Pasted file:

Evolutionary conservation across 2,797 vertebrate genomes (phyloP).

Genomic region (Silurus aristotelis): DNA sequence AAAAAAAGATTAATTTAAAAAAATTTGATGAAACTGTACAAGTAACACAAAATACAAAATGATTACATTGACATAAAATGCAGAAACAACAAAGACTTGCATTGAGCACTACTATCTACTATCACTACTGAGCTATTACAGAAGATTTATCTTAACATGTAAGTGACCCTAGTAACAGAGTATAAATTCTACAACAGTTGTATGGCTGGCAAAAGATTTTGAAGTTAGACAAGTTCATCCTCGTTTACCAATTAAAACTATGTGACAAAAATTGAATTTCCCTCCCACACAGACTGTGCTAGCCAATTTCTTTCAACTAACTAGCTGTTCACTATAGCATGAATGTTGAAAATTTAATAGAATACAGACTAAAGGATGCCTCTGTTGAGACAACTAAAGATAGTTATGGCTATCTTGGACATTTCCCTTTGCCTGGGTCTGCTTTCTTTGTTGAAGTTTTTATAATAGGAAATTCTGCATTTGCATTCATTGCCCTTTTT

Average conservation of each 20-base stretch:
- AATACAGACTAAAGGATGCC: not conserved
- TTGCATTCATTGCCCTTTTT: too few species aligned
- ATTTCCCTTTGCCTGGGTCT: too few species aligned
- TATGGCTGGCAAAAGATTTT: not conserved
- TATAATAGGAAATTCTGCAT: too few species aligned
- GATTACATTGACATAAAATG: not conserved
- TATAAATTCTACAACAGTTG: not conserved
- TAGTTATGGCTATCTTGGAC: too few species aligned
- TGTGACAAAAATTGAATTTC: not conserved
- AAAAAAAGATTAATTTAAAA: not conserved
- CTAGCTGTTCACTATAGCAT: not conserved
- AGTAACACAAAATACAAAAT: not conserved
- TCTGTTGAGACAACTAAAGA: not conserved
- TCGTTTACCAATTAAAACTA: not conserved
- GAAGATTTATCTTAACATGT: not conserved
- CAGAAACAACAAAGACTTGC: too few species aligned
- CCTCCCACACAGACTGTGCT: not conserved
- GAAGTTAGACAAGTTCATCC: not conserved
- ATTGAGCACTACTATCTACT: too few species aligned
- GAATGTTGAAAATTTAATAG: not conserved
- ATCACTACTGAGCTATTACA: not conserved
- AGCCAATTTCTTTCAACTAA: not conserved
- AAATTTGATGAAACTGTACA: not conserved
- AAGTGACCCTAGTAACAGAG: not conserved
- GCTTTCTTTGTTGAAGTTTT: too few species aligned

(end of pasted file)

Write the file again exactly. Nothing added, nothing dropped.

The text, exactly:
Evolutionary conservation across 2,797 vertebrate genomes (phyloP).

Genomic region (Silurus aristotelis): DNA sequence AAAAAAAGATTAATTTAAAAAAATTTGATGAAACTGTACAAGTAACACAAAATACAAAATGATTACATTGACATAAAATGCAGAAACAACAAAGACTTGCATTGAGCACTACTATCTACTATCACTACTGAGCTATTACAGAAGATTTATCTTAACATGTAAGTGACCCTAGTAACAGAGTATAAATTCTACAACAGTTGTATGGCTGGCAAAAGATTTTGAAGTTAGACAAGTTCATCCTCGTTTACCAATTAAAACTATGTGACAAAAATTGAATTTCCCTCCCACACAGACTGTGCTAGCCAATTTCTTTCAACTAACTAGCTGTTCACTATAGCATGAATGTTGAAAATTTAATAGAATACAGACTAAAGGATGCCTCTGTTGAGACAACTAAAGATAGTTATGGCTATCTTGGACATTTCCCTTTGCCTGGGTCTGCTTTCTTTGTTGAAGTTTTTATAATAGGAAATTCTGCATTTGCATTCATTGCCCTTTTT

Average conservation of each 20-base stretch:
- AATACAGACTAAAGGATGCC: not conserved
- TTGCATTCATTGCCCTTTTT: too few species aligned
- ATTTCCCTTTGCCTGGGTCT: too few species aligned
- TATGGCTGGCAAAAGATTTT: not conserved
- TATAATAGGAAATTCTGCAT: too few species aligned
- GATTACATTGACATAAAATG: not conserved
- TATAAATTCTACAACAGTTG: not conserved
- TAGTTATGGCTATCTTGGAC: too few species aligned
- TGTGACAAAAATTGAATTTC: not conserved
- AAAAAAAGATTAATTTAAAA: not conserved
- CTAGCTGTTCACTATAGCAT: not conserved
- AGTAACACAAAATACAAAAT: not conserved
- TCTGTTGAGACAACTAAAGA: not conserved
- TCGTTTACCAATTAAAACTA: not conserved
- GAAGATTTATCTTAACATGT: not conserved
- CAGAAACAACAAAGACTTGC: too few species aligned
- CCTCCCACACAGACTGTGCT: not conserved
- GAAGTTAGACAAGTTCATCC: not conserved
- ATTGAGCACTACTATCTACT: too few species aligned
- GAATGTTGAAAATTTAATAG: not conserved
- ATCACTACTGAGCTATTACA: not conserved
- AGCCAATTTCTTTCAACTAA: not conserved
- AAATTTGATGAAACTGTACA: not conserved
- AAGTGACCCTAGTAACAGAG: not conserved
- GCTTTCTTTGTTGAAGTTTT: too few species aligned